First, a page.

From high prices and low inventory to a backlog of new home construction, the 2021 real estate market is hot, and homes are selling fast. With the unpredictable market and COVID-19 still affecting the economy, it may appear that we are headed to another housing crisis, but we believe that it is not the case.
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The 2008 Housing Crisis
The housing market was booming in the 2000s and demand increasing at monumental rates. As a result of rising home prices and an effort to match the demand, lenders began to approve mortgage loans for homebuyers with few qualifications. As a result, many homeowners could not afford these mortgages, defaults rose, and banks could not afford to pay off all of this debt. Since many homeowners could not afford their mortgages or sell their home in the dying market, many owners defaulted on their loans. As a result, this brought much more inventory into the housing market, and prices plummeted due to the large supply. As a result, this caused a ripple effect in the economy and the Great Recession began.
Why 2021 is Different
The memories of the 2008 recession are still fresh in many minds. Due to low-interest rates and loose mortgage lending standards, when the housing market burst more than nine million families lost their homes between 2006 to 2014. The housing market took over a decade to recover and some have not fully recovered yet.
With our economy still healing after the coronavirus, it may appear that our booming market may be heading in the direction of the 2008 housing crisis, but that is not likely for these reasons:
Pandemic Mortgage Forbearance
During the housing crisis of 2008, the foreclosures were linked closely with areas that had weak labor markets as well. While COVID-19 did lead to unemployment numbers rising, the effects of mass unemployment bear little resemblance to 2008, thanks in large part to the pandemic mortgage forbearance programs currently in place. As of early Spring 2021, more than 2 million homeowners participated in a mortgage forbearance program until they could resume their pre-pandemic employment. While some homeowners could still lose their homes to foreclosure due to serious delinquencies, the defaults will go nowhere near the 6 million defaults following the 2008 recession.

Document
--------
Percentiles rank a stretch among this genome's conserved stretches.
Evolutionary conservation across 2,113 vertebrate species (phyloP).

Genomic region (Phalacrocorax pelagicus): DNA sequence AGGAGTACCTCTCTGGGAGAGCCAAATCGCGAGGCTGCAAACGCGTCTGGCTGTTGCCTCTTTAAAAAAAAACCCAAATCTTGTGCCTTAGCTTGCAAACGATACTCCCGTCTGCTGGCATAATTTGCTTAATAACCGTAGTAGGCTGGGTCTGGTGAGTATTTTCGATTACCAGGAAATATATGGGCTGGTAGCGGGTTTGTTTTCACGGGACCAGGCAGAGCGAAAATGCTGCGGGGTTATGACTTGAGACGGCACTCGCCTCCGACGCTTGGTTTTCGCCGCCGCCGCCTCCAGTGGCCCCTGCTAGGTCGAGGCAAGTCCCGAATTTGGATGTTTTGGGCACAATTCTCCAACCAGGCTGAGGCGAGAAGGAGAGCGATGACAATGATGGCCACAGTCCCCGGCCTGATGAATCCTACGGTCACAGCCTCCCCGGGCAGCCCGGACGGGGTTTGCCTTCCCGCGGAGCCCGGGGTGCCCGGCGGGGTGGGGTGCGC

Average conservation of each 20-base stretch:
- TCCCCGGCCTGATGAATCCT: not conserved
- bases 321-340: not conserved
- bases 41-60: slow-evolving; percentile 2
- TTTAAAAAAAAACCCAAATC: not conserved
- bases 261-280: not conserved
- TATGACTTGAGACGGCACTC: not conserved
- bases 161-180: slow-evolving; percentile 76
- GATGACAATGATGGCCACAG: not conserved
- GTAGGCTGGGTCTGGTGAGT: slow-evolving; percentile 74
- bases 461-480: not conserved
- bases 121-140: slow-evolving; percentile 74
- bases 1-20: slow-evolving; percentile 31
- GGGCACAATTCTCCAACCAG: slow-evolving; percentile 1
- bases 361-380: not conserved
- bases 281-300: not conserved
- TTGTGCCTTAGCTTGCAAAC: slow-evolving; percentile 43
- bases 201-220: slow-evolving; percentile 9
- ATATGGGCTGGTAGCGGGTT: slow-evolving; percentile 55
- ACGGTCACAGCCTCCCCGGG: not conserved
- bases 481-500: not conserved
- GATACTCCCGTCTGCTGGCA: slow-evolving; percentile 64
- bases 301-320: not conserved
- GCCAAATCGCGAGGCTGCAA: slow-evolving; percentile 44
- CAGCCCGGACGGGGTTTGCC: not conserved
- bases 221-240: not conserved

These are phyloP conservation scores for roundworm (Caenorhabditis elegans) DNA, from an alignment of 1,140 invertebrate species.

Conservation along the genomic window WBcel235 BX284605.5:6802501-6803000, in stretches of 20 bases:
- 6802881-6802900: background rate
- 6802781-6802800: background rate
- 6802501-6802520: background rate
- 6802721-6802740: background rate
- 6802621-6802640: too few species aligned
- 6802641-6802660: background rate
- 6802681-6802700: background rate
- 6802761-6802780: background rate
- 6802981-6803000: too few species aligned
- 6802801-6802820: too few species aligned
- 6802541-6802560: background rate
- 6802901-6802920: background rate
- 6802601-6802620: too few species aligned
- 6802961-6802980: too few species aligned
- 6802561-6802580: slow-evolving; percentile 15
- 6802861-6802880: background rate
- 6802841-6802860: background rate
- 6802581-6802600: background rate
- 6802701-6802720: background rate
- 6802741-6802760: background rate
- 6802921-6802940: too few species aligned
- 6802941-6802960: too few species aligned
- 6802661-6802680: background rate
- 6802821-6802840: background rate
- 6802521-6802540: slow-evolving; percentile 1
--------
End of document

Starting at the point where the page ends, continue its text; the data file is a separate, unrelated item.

Higher Standards for Mortgage Lending
A major factor leading to the 2008 housing crisis was the lenient mortgage lending to unqualified homebuyers. These low standards lead to the downfall of many high-profile banks and mortgage companies, forcing Congress to make significant adjustments to the mortgage lending process. Today, standards have been raised and the process is much more transparent in terms of checking a borrower’s assets, income, and credit checks. These changes have improved the housing market and made it much safer to invest.
Equity refers to the difference in the value of what the current market value of your home is versus the amount that currently owe. Equity is often used as an incentive to stay in your home longer. For example, if the value of your home rises, your equity will grow as well. For homeowners, this provides a level of cushion from default if prices were to fall. In today’s market, the average family with a mortgage had over $190,000 in home equity and homeowners in Indiana gained an average of $28,000 over the course of the year. The market in 2009 was the opposite with many mortgaged homes valued under what owners actually owed.
The real estate market is currently shaken up due to the coronavirus and economic recovery. Real estate is always changing and while the market may grow and dip, we don’t predict a 2021 housing crisis or market crash. Homeownership is still a possibility and with low-interest rates – it could be a great time to buy. If you’re interested in starting your homebuying journey, the team at Metropolitan Title is here to assist.